Tuesday, 26 March 2013

Week 2: Creetown Flags



(Knit 1, Purl 1) CREETOWN


On my first day in Creetown, two of the ladies I spoke to.... descibed themselves as “blow-ins” and said that “local” people would be better qualified to tell me about Creetown. In subsequent conversations with other residents, I have noticed that people are quick to distinguish themselves as ‘local’ or ‘newcomer’.

Sitting with a group of Creetown ladies knitting the other day – four out of five of the group, described themselves as ‘new’ to the village. One has been living in the area for over 20 years.

As they knitted, I asked them to tell me about Creetown from their perspective and (similar to other recent conversations) ‘Granite’ was the first word on their lips. One of the ladies told me about a block of granite she had unearthed in her back garden – she described it as rounded and polished - she thought that maybe it had been part of a garden wall at some point - she wasn’t sure.  Our conversation moved to Adamson Square and (as with other recent conversations) I was told that it isn’t made from local granite.

“Creetown granite is really beautiful, it has quartz in it.... and sparkles in the sunlight”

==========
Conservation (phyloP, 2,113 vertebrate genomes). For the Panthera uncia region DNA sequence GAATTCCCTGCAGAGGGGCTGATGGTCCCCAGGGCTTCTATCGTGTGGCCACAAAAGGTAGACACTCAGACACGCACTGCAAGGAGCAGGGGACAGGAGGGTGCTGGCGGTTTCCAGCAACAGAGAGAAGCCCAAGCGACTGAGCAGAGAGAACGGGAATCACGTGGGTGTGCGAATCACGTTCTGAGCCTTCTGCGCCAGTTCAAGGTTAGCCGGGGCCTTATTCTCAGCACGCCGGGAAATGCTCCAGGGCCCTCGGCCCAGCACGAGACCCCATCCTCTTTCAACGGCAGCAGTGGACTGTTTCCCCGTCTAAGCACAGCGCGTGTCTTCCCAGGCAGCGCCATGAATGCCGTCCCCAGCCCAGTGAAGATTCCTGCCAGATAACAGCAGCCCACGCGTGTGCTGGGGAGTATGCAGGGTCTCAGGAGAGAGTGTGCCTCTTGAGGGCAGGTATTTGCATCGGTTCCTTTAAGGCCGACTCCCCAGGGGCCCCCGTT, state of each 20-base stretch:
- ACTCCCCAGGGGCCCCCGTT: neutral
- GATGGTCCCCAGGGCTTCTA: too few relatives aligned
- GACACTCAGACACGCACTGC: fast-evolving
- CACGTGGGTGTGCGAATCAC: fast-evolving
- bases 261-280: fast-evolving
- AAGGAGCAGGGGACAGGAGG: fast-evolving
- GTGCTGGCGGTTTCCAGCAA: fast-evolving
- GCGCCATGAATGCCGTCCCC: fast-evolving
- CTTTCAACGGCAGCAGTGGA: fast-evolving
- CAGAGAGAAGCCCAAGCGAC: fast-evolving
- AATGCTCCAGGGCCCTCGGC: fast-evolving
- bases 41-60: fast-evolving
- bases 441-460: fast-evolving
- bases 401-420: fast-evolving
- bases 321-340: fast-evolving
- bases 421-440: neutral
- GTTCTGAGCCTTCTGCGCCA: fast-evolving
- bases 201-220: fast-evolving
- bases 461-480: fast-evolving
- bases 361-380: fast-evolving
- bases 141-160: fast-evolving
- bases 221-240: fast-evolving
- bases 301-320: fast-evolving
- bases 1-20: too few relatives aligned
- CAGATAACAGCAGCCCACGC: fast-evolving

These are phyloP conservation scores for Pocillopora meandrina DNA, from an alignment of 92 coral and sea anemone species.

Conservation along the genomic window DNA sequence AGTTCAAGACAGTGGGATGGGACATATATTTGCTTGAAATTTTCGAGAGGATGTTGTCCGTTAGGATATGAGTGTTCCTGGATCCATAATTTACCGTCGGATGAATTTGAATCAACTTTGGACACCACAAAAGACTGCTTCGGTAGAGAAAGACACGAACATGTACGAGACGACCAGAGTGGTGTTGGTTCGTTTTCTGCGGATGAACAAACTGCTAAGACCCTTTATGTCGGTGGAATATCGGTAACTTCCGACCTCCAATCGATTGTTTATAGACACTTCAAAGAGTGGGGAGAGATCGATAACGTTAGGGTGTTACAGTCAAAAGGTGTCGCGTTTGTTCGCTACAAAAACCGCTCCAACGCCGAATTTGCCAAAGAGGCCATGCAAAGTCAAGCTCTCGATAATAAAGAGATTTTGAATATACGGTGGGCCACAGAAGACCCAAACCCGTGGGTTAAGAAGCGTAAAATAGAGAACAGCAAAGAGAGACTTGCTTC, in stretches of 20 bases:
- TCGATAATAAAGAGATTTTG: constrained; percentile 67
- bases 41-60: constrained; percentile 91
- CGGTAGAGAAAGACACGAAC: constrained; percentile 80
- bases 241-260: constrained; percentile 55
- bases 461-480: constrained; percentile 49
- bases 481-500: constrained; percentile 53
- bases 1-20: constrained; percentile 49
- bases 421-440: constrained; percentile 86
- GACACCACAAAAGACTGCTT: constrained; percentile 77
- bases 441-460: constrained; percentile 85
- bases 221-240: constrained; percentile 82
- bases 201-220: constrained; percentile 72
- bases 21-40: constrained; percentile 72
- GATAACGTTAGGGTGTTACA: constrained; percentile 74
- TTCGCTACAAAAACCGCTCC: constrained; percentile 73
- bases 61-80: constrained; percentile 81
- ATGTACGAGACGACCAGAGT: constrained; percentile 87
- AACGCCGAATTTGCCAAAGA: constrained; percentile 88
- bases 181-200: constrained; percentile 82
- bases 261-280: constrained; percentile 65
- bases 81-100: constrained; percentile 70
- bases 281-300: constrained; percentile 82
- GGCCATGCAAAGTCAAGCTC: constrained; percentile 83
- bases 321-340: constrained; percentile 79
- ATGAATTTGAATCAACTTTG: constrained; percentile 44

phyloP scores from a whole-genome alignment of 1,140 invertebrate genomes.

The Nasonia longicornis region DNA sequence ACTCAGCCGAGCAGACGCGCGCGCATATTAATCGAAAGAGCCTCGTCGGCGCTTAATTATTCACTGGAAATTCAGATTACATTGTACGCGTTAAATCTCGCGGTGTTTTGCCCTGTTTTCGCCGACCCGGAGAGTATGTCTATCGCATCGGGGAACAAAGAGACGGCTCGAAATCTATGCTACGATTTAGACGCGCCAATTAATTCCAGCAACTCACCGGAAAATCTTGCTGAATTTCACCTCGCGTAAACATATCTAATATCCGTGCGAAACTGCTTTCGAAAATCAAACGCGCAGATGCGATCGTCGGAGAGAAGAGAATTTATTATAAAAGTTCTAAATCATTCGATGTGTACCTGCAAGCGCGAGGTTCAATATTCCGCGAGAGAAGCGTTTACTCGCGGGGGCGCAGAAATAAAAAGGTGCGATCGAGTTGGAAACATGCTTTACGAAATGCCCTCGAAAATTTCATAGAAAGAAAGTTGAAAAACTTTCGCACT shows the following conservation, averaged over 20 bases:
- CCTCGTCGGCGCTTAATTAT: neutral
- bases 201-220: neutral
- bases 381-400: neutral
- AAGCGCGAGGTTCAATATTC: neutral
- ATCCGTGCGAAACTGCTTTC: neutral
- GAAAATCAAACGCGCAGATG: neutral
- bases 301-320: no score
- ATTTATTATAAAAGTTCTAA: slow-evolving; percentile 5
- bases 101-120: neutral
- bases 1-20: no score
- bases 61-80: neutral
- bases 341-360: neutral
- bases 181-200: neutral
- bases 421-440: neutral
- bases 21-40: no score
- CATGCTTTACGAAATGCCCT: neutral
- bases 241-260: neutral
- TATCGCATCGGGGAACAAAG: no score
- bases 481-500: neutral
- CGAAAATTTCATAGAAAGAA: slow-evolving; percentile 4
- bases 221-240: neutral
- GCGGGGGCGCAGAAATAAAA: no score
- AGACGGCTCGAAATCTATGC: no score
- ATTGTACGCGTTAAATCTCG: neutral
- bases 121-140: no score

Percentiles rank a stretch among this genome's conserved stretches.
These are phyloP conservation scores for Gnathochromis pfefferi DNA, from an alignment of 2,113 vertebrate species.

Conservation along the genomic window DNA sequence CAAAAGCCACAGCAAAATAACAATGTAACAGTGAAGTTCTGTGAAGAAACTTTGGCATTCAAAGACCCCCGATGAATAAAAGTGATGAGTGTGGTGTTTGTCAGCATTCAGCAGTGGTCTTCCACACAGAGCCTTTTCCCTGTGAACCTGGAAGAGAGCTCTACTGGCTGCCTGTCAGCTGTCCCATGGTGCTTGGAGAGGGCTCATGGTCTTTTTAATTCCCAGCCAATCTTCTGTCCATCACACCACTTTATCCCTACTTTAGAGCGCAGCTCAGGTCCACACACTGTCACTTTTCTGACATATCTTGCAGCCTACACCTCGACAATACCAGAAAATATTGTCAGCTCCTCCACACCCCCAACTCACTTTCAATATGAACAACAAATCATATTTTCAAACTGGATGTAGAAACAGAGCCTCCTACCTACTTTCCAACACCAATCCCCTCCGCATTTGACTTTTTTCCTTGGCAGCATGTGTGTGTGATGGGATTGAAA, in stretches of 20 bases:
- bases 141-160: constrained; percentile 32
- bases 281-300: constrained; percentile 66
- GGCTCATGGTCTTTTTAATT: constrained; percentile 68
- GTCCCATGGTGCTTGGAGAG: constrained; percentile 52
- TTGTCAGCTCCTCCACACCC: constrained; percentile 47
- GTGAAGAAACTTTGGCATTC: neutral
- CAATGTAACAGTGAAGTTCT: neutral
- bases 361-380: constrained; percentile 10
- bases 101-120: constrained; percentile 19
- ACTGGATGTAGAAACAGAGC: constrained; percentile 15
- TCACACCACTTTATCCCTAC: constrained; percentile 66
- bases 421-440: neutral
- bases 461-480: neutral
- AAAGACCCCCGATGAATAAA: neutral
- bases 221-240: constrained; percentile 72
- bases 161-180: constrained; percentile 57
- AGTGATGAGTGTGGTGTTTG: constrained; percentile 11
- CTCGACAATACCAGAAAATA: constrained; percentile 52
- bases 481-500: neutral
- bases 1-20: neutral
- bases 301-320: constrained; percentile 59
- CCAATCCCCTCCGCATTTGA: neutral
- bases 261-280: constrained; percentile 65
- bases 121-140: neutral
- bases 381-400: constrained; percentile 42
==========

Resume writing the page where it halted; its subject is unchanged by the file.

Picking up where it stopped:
They talked about the salmon nets, farming, red squirrels, the Ferrythorn, the pre-cast factory, the fisheries, the wood-working group, Glenquicken lead mine, the bowling club; the Balloch wood project. That they do their food shopping in Newton Stewart – but that some do their food shopping online, with the delivery van travelling all the way from Carlisle in some cases. The 'local' lady amongst the group said that Creetown used to have a bakers, a bank, a post-office, a police station, a hairdressers, a cobblers and a hardware shop.

They described Creetown as a friendly place and when I asked them what had brought them to the village, some talked about arriving for the first time as tourists - how they loved the peace and quiet, the laid back life-style.... that Creetown is a crime-free place. One lady had moved to the area from a major city, and told me that she had grown tired of being surrounded by so many people and that recent return visits to the city had left her feeling drained. The ladies talked about community spirit, how people in the village are supportive of one another. That everyone very quickly knows your business (they all laughed at this point), but that they would do anything to help you if you needed it.

When I asked the group about their hopes for the future of Creetown, the ‘local’ lady (who had remained mostly silent throughout) – said “mare jobs”.

The conversation eventually moved back to knitting – one of the women talked about the local fleece she had sourced, which she is currently spinning into yarn to make socks. Opposite her (as we spoke) one of the other ladies worked on knitting herself a moss stitch, moss green jumper.



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